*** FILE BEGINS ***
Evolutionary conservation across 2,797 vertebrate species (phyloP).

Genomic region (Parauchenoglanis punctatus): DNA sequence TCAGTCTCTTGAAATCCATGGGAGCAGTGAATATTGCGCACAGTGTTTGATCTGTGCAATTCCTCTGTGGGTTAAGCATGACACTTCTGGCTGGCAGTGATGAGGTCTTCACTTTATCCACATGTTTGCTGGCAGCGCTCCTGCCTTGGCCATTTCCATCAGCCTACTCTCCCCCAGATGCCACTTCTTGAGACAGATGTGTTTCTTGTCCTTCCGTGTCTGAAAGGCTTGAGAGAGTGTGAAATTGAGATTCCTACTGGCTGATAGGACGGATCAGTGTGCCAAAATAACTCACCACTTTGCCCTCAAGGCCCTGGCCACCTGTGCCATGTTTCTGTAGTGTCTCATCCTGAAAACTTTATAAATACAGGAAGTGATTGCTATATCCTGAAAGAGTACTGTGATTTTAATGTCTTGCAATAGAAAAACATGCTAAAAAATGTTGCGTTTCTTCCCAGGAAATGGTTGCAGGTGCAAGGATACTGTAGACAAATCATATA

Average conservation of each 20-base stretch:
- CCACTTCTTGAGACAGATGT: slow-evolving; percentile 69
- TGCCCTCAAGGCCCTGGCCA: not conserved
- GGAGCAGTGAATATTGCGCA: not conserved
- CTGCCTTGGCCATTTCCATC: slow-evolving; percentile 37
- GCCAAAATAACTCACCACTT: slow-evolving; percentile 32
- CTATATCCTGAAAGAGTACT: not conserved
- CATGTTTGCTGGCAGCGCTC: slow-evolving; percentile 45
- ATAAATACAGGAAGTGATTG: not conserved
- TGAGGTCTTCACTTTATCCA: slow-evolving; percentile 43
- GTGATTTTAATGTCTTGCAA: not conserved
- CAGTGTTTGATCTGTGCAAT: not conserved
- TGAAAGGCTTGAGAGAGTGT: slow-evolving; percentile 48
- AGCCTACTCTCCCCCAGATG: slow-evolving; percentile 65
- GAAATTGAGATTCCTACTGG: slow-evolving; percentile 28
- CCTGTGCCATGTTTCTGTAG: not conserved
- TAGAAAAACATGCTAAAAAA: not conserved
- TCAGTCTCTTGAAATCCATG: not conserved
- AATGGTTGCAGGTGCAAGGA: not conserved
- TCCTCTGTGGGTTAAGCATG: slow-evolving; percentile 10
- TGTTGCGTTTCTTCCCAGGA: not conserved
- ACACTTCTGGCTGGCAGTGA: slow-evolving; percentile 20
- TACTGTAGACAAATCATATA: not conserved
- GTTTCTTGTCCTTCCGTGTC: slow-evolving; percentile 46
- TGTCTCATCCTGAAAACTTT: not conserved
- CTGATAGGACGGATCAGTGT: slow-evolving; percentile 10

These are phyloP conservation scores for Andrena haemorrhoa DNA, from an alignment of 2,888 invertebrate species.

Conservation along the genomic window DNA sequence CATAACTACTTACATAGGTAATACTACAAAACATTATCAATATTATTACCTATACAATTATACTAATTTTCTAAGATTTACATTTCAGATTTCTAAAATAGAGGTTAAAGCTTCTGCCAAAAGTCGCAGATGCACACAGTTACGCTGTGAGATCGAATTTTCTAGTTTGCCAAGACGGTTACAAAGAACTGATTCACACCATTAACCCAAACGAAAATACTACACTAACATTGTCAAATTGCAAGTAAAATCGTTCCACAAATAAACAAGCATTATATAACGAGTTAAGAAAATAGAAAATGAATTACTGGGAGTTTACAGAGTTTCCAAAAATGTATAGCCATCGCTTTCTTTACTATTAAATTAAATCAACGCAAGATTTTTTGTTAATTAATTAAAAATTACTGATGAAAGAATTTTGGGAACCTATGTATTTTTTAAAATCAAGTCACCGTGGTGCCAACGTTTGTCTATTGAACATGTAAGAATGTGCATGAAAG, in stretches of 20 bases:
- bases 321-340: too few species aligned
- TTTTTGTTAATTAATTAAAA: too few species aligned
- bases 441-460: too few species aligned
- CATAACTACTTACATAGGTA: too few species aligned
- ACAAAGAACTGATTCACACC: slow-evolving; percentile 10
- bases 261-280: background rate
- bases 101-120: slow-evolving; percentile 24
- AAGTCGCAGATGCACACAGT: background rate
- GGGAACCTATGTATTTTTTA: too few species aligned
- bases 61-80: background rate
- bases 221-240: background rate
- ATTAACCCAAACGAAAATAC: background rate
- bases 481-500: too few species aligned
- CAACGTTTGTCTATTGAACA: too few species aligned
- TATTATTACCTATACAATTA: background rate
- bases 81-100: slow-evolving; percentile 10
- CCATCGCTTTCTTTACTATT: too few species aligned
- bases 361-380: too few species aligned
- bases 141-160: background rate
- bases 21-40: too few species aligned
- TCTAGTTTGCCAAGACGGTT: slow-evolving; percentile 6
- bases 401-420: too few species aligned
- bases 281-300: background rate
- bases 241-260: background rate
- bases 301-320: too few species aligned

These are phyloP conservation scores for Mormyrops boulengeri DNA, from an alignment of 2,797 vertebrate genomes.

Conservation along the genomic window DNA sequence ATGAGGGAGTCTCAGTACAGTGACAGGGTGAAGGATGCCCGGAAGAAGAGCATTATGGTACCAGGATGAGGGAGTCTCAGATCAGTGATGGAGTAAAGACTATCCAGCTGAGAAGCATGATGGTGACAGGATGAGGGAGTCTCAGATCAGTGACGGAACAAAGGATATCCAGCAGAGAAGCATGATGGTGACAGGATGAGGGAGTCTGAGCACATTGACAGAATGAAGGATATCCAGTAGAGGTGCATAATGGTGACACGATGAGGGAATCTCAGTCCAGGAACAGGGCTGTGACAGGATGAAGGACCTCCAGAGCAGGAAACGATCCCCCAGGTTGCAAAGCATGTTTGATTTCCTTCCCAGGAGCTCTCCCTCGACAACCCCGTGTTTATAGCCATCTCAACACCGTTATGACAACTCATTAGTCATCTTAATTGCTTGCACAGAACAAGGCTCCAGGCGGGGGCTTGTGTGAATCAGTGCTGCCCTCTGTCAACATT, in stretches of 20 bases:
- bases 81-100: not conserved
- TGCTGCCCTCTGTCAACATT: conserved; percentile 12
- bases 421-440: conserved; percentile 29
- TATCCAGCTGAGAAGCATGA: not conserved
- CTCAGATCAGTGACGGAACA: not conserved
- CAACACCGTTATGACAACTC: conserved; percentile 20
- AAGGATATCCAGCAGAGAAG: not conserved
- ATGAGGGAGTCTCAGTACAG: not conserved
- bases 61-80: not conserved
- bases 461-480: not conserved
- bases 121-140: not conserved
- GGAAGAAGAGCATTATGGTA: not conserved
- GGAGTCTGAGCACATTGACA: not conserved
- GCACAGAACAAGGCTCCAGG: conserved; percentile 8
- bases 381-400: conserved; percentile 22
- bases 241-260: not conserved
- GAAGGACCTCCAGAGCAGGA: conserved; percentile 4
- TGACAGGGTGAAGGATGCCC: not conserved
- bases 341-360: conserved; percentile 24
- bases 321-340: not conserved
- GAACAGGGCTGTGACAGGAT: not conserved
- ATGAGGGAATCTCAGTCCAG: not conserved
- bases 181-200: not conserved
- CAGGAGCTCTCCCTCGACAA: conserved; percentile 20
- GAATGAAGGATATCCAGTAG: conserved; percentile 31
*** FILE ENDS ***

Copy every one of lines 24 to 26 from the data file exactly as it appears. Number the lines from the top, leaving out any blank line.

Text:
- ACACTTCTGGCTGGCAGTGA: slow-evolving; percentile 20
- TACTGTAGACAAATCATATA: not conserved
- GTTTCTTGTCCTTCCGTGTC: slow-evolving; percentile 46